In his New Year¡¯s statement to the public, President Lee Myung-bak urged South and North Korea to ¡°move away from confrontation and conflict to a new era of mutual benefits and common prosperity,¡± which seems to be truer and timelier. But to make it really happen, it is not enough to just say the South is ¡°always ready to talk to North Korea and to cooperate as partners.¡± What is needed is a practical approach that provides Pyongyang with a justification to come back to the negotiation table in exchange for a tangible benefit for Seoul. However, judging from recent actions of the South Korean government, such as looking the other way when rightist NGOs distributed leaflets that attacked the North Korean regime or arguing that the North should ¡°stop playing the same old games to incite South-South conflict,¡± it is doubtful that the administration is really willing to engage in inter-Korean dialogue.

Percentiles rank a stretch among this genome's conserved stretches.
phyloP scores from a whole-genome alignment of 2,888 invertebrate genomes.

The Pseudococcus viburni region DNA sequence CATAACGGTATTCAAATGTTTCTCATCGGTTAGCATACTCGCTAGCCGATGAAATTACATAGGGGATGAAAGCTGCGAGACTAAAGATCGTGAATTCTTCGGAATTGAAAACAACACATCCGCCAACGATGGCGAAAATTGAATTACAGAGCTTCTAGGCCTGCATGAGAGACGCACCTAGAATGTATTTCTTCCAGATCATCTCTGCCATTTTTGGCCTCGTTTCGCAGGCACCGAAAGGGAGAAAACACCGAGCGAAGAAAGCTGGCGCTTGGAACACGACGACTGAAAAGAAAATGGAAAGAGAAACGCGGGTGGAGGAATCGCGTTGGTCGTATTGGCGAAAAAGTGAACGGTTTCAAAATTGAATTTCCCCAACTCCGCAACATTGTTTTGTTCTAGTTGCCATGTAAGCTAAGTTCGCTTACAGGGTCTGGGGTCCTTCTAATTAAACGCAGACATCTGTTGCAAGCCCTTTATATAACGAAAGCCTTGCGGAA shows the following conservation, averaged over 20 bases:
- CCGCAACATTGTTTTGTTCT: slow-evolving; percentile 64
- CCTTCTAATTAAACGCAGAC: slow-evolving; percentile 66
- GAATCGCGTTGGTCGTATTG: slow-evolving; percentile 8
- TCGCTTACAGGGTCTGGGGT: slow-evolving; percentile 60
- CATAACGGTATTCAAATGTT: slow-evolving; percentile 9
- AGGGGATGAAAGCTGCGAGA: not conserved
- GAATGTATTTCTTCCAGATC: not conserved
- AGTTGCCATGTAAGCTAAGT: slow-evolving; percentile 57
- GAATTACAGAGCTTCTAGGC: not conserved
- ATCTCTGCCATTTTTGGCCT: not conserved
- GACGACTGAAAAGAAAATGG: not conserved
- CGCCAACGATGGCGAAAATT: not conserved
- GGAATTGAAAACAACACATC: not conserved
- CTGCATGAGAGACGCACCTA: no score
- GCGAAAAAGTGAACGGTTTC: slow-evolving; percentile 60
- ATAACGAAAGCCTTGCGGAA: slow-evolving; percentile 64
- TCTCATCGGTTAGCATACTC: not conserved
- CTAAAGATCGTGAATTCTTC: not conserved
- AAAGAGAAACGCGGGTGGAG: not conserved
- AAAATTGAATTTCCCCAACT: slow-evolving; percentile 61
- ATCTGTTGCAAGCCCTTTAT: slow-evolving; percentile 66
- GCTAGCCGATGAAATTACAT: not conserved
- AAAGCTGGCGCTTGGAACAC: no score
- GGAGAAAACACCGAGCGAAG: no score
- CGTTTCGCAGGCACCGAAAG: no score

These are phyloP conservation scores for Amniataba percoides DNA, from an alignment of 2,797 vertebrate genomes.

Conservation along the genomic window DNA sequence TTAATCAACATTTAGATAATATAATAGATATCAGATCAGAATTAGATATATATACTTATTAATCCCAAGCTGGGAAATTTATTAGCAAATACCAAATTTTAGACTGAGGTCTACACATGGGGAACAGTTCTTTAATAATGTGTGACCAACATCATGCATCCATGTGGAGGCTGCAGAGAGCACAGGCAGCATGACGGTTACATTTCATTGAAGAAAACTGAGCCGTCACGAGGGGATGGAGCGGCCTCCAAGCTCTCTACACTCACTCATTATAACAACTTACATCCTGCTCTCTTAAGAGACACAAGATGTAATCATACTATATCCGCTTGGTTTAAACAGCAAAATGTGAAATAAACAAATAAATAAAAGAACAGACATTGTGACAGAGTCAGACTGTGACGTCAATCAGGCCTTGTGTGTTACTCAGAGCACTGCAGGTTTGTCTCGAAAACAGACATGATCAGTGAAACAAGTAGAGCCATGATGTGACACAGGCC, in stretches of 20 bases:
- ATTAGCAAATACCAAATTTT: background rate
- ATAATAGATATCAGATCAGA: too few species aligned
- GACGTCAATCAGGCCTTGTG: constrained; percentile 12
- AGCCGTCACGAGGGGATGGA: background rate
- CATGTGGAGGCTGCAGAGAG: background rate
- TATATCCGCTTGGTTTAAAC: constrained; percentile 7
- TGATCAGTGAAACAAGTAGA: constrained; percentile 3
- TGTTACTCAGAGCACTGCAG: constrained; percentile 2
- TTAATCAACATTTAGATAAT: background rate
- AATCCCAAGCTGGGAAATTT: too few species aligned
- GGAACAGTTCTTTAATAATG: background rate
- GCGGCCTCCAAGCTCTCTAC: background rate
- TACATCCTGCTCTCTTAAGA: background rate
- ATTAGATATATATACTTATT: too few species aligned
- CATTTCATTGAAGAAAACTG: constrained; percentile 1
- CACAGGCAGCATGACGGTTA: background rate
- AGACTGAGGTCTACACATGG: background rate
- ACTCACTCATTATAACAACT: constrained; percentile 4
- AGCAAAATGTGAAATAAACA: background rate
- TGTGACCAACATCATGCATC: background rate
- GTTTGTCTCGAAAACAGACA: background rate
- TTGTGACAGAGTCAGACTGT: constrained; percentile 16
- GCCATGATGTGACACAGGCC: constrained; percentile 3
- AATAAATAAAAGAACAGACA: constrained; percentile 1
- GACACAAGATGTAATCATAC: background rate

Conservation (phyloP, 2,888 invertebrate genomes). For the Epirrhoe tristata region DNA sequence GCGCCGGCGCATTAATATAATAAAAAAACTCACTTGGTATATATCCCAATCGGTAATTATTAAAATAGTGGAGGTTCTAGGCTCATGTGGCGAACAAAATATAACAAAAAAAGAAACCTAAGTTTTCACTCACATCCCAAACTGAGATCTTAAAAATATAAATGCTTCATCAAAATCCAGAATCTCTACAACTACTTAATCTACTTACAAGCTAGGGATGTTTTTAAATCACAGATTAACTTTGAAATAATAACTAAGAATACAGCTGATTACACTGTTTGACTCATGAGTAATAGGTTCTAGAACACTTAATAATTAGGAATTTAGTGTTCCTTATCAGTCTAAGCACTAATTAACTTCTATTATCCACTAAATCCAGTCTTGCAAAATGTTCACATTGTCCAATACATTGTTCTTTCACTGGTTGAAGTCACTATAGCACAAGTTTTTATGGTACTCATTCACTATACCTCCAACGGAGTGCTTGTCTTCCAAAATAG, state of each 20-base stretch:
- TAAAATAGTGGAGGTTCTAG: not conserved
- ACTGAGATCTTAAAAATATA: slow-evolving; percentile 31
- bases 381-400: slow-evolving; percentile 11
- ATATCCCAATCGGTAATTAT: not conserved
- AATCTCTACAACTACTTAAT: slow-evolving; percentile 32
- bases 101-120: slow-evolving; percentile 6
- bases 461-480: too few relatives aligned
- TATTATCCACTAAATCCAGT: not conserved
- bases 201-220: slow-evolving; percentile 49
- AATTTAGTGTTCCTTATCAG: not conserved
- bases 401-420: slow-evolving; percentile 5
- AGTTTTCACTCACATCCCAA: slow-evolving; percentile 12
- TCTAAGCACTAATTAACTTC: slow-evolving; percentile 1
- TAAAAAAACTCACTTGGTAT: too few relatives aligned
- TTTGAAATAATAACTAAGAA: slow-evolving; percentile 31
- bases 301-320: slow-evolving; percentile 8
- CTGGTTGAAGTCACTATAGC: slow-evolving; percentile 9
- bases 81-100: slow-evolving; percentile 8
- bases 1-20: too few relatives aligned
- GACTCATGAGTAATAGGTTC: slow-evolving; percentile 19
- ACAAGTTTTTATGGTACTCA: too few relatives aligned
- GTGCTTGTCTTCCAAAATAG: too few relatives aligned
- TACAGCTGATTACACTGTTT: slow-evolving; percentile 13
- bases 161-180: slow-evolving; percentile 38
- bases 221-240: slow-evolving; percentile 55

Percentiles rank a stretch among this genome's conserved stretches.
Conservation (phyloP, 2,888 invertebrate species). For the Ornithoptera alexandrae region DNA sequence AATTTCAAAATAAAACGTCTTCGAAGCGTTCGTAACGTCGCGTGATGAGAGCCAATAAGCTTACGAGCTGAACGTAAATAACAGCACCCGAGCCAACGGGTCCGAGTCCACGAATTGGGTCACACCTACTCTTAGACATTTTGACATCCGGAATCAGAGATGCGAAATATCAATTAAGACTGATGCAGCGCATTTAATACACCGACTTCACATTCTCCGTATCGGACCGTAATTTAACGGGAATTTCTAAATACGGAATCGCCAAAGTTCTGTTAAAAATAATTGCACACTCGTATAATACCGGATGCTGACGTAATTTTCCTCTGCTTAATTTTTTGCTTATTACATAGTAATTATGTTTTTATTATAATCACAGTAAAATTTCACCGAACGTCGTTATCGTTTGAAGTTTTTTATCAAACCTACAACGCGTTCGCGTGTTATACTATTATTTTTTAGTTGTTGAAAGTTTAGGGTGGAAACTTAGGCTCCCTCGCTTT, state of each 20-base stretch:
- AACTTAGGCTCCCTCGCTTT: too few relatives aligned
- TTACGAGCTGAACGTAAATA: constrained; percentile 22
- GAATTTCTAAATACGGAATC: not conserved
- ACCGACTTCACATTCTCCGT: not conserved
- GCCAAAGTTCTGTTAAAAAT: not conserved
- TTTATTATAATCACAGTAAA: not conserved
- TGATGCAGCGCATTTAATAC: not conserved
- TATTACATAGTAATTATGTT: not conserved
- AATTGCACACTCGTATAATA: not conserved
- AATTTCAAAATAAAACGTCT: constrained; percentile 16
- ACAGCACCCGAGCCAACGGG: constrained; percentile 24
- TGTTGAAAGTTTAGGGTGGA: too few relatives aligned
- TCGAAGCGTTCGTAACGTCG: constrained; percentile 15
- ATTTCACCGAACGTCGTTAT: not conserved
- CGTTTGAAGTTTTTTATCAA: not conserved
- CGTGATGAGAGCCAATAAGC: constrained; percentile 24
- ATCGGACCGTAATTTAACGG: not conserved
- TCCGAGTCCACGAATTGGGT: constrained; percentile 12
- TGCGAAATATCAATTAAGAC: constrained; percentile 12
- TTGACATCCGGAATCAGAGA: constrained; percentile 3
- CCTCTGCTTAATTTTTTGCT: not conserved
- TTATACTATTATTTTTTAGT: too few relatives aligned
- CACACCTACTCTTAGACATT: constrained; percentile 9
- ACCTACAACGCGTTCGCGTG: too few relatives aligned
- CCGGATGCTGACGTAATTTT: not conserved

It has been criticized that the South Korean government has limited its focus solely on ways to tackle the economic crisis in the South by investing in construction and labor intensive projects. On the contrary, the Lee administration has held a positive attitude of extending and further developing the Kaesong industrial complex and other measures of economic cooperation with the North. If you put this two contradicting opinions together, the importance of North-South economic cooperation in overcoming the South Korean economic crisis and the meaning of coexistence between the two sides becomes understandable. Economic collaboration can contribute to the creation of revenue, employment and establish trust between North and South Korea. For South Korea, labor intensive industries that have lost its competitive power should be passed on to North Korea and combine it with technology and information intensive factors to maximize value added. The Lee Myung-bak administration should in the future, as it made clear, use North-South relations as a stepping-stone to ¡®coexistence¡¯ and pursue a creative and strategic approach.